The tech world has been a male-dominated industry for years, and there's a distinct lack of diversity regarding female inclusion. Due to a high proportion of male influence in technology, it means the few women who are working in tech now are often subjected to misogynistic, toxic behavior that can be off-putting and career-destroying. Most women then give up or transition out of tech, while others feel they must put up with this behavior, giving them a negative view of the industry. It is essential to create a safe space for women to fully develop their skills or validate their knowledge without having to deal with patriarchal influence. Technology will benefit if more women are in leadership roles because it will increase the richness and robustness of the products or services we build.

Working as a trainer during cohort 4 put me on a new career path. After the program finished, I accepted a role as a Software Developer at Andela and continued to build my career there until August 2018. After that, I moved to Everplans from 2018 to 2020 and joined Carta in 2021 as a Senior Software Engineer. I recently transitioned to a new role as an Engineering Manager at Carta, and my time at Andela during cohort 4 piqued my interest in management and helping others. I have continued championing women in tech through my involvement in initiatives including Girls Who Code, Ladies In Tech, Black Girls Code, and Women Who Code.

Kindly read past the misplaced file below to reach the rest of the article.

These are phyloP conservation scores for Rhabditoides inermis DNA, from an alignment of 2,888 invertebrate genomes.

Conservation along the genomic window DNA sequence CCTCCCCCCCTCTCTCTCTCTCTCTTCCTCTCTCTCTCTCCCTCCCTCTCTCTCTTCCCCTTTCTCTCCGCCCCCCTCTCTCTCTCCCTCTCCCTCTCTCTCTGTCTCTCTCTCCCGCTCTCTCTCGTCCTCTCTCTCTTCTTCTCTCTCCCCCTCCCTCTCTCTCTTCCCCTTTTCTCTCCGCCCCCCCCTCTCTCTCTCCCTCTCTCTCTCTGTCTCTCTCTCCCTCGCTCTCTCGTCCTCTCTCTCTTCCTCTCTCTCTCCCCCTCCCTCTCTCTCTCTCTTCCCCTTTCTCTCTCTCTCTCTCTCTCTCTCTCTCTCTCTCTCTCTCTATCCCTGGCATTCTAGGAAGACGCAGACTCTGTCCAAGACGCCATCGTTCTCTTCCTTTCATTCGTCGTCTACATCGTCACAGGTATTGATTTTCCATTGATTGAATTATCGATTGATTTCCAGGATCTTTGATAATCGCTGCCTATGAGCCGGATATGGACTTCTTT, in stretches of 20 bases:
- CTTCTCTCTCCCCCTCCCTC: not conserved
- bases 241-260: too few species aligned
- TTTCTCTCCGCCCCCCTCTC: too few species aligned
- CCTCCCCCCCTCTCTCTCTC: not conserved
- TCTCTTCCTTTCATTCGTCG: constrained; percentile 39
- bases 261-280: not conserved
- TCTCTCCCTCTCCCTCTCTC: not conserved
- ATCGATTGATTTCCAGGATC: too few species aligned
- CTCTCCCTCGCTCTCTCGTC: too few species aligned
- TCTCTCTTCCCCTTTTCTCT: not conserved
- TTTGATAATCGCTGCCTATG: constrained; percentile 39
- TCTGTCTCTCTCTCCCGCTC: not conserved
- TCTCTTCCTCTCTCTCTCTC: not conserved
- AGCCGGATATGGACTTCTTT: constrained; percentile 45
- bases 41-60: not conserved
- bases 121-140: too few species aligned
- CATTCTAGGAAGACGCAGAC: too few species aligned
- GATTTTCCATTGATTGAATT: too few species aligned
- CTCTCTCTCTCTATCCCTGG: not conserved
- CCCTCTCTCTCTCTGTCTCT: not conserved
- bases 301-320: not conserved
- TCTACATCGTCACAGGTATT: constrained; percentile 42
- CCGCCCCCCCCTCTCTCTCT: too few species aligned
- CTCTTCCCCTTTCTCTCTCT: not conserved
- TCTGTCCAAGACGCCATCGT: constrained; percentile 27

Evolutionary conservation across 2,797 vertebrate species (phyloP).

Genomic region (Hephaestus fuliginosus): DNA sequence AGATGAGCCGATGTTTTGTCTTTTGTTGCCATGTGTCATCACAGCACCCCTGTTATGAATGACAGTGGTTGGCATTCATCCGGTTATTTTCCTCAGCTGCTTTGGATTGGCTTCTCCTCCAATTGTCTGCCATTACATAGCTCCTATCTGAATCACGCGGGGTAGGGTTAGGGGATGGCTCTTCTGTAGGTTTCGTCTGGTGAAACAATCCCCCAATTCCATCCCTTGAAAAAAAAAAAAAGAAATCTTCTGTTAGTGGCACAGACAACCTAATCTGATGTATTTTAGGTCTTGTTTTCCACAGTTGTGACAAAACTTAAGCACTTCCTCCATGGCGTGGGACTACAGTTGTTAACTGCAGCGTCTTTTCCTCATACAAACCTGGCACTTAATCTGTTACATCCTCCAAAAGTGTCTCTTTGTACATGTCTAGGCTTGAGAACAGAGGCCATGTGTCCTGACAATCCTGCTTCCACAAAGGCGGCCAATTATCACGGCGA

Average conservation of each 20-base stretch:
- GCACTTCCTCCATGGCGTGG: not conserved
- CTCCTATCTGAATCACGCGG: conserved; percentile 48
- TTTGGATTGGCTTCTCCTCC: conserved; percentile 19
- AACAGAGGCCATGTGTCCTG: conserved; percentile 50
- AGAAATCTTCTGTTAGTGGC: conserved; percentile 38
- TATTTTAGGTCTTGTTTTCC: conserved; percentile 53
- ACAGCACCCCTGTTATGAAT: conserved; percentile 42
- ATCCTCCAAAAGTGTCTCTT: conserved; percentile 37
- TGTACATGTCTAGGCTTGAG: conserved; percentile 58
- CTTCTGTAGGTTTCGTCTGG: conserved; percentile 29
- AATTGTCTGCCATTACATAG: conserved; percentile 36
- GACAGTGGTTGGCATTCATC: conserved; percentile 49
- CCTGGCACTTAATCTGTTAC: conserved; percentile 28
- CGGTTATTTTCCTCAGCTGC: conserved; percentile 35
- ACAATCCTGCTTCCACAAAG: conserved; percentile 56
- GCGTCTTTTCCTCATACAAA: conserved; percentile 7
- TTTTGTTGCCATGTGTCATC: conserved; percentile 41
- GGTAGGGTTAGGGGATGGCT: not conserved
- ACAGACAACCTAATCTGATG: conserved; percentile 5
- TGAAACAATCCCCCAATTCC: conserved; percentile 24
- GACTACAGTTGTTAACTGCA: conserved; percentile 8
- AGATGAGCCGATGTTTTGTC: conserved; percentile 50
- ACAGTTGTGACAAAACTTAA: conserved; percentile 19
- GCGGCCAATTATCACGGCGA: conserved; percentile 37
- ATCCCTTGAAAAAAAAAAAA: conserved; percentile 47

The all-female cohort launched the careers of many female technologists.

Oluwatoyin Koleosho - Student in Cohort 4

I first heard about Andela during my time at NYSC. I had already graduated from university with a computer science degree, but I still needed help with learning how to code, and unlike today, there were very few code tutorials available to help me progress. A friend mentioned Andela's cohort 4, and I knew it was something I needed to join if I wanted to build a career in tech. I appreciated the supportive environment within the all-female cohort. Knowing many women with similar aspirations in programming and hearing inspiring real-life stories from other women, such as our trainer, Tolu Komolafe, motivated me to strive harder for selection.